Clive Palmer a no-show in court
Big-spending election loser Clive Palmer was absent from court as his lawyers were lambasted by a judge overseeing Queensland Nickel's liquidation trial.
Days after his federal election campaign failed to win his party a seat, Mr Palmer today sought to introduce evidence into the trial over his company's collapse that workers have started receiving their entitlement payments.
Last month, the unsuccessful senate candidate confirmed $7 million had been paid into a trust account to pay workers laid off from his Townsville nickel refinery three years ago.
In Brisbane Supreme Court, Mr Palmer's barrister Chris Ward SC said the repayments were "at the very heart" of the trial.
"The nature of evidence I'm proposing … is fresh evidence in relation to very recent payments that have been made by Mr Palmer … or his companies, which affect the outstanding debts," Dr Ward said.
"There is evidence that is required to update the court as to the continuing existence of certain debts that are at the very heart of this case."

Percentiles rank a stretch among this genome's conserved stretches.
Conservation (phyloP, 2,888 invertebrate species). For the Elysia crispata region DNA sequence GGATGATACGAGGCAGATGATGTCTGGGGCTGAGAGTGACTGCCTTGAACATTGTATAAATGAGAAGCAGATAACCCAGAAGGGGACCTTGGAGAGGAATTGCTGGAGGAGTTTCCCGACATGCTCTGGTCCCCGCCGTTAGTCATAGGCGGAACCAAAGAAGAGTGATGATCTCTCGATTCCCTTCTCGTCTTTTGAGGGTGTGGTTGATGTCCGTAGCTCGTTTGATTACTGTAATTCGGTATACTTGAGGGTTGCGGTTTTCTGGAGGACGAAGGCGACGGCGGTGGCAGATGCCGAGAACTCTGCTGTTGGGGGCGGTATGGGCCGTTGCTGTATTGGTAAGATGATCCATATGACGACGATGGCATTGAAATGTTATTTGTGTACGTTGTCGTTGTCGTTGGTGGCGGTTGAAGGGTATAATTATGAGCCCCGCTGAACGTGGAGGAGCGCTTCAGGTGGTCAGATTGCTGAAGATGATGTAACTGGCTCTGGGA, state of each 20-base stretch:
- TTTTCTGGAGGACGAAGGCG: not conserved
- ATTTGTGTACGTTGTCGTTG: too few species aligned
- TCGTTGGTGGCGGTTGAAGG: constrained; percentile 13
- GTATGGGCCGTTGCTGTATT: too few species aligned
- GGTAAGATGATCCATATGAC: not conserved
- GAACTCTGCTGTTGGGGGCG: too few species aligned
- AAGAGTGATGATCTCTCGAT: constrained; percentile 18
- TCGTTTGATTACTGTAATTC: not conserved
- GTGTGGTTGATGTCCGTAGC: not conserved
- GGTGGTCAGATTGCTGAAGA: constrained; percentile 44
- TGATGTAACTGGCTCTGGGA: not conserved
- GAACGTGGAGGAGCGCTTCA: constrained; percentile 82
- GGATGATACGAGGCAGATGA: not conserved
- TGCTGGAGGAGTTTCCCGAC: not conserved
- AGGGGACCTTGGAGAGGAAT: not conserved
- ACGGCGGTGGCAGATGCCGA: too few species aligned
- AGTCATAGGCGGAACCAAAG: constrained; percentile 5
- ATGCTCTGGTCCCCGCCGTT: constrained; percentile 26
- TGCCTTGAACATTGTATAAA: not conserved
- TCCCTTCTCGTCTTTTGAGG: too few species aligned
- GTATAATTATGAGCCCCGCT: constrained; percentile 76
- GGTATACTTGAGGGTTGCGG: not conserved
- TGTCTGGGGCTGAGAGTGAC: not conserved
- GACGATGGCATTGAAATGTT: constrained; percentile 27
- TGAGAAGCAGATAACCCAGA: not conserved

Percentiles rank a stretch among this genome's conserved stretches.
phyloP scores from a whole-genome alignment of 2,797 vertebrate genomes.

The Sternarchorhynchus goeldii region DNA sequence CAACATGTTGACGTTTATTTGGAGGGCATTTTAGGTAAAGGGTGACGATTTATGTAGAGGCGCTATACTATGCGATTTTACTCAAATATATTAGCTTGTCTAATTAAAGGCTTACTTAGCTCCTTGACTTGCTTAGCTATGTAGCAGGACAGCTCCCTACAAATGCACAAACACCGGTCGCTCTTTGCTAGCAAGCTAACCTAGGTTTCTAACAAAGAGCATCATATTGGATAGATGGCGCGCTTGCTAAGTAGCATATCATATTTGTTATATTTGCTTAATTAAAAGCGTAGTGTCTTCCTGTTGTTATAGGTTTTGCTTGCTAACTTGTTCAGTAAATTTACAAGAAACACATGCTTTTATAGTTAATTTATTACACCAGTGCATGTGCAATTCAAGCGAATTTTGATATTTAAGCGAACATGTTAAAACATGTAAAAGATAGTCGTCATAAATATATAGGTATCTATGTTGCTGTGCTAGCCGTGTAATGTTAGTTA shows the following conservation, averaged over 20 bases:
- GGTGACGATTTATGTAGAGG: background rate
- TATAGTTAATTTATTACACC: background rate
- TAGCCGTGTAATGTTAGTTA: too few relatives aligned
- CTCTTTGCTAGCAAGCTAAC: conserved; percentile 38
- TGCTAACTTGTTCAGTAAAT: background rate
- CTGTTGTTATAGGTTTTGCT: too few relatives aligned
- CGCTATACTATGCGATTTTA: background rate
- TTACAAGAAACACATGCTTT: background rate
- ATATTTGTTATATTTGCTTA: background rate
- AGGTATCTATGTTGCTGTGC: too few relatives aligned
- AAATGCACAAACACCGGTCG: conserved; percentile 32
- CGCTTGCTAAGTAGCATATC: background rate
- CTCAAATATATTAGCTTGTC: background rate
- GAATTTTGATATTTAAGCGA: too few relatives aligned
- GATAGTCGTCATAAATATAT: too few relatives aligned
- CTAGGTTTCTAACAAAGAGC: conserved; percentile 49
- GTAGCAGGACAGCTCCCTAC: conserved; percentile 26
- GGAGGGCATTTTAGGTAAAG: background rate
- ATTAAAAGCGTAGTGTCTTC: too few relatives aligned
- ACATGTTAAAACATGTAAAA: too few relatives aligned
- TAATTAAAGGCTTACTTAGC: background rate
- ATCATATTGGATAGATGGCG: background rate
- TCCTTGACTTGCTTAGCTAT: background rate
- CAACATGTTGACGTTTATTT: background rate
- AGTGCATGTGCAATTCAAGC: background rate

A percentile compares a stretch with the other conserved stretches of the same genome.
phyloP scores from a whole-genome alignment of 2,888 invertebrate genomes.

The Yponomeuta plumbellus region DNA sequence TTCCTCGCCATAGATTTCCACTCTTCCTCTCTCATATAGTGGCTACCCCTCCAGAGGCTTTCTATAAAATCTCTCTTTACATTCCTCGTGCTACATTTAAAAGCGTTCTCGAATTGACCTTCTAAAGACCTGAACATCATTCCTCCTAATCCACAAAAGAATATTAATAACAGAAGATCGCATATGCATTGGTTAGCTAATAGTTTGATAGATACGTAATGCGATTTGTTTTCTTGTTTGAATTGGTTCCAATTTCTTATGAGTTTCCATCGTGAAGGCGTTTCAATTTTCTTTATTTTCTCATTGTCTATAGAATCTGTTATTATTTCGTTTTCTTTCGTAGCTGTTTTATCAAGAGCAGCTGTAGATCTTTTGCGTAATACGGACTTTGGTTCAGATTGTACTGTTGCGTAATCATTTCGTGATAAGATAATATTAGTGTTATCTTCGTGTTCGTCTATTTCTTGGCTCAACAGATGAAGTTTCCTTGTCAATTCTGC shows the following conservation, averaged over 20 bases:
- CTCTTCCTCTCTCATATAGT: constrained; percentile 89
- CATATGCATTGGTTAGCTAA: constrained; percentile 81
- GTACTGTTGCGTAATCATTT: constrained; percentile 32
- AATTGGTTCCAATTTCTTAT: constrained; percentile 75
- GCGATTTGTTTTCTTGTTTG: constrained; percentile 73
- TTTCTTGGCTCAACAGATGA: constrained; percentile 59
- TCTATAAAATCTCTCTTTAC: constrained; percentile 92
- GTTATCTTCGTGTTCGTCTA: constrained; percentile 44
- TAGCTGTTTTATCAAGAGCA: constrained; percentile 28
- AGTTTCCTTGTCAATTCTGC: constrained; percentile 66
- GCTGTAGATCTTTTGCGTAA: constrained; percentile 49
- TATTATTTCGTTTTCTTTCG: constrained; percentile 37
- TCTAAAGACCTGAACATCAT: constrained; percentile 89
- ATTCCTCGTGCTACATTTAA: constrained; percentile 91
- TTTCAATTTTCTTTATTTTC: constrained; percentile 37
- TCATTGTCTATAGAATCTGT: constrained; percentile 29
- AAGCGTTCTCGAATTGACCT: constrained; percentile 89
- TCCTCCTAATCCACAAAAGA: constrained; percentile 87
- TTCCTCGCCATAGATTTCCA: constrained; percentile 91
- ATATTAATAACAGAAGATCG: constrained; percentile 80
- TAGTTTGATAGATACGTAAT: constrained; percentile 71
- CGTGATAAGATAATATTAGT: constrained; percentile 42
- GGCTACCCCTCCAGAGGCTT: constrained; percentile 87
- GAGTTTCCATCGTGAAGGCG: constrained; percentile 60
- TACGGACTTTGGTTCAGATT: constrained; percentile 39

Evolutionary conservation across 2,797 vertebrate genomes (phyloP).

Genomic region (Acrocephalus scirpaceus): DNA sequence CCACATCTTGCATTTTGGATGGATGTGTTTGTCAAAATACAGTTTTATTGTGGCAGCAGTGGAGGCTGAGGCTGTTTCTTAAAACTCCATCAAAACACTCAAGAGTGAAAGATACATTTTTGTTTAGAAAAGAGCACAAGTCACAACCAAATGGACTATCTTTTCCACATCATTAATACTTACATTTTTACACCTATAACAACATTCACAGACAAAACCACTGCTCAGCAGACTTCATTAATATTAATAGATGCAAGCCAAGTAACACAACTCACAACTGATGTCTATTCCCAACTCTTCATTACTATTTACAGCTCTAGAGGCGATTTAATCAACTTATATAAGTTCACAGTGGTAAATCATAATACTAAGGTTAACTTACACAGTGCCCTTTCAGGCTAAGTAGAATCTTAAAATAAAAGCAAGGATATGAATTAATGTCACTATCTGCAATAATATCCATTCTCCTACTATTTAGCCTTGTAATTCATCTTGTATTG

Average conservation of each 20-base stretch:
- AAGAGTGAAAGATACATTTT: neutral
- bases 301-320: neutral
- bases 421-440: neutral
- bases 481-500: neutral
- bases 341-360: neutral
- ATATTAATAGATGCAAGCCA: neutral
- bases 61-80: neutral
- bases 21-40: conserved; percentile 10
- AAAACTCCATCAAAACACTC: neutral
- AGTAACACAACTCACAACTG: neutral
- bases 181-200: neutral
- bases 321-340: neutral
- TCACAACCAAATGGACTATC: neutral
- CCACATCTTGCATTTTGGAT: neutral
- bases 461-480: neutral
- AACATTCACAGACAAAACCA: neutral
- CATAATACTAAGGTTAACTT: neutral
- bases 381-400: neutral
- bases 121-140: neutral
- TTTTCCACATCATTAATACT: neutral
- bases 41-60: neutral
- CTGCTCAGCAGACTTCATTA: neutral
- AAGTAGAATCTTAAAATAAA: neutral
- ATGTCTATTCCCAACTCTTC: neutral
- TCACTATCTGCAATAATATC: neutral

Mr Palmer, who spent tens of millions of dollars advertising his United Australia Party during the election campaign, is set to face trial in July when liquidators will attempt to claw back money owed over the collapse.
While not excluding the evidence, Justice David Jackson was critical of the manner of its "late stage" introduction.
"You can understand, in a case that has been as long and as intensively managed as this, that it sounds most unsatisfactory for someone to stand up in this point of the proceedings and say, 'We're thinking about a bunch of extra evidence we haven't told anyone about'," Justice Jackson said. "I'm concerned that at this late stage, a party comes along and says it wants to put in evidence that's not identified.
"I haven't excluded anything. I have challenged you, Mr Ward, about the lack of clarity and the way in which this is being done." Mr Palmer's appearance in court was not required and the reason for his absence was not heard.
Queensland Nickel collapsed in 2016 with debts of about $300 million and the loss of about 800 refinery jobs in Townsville.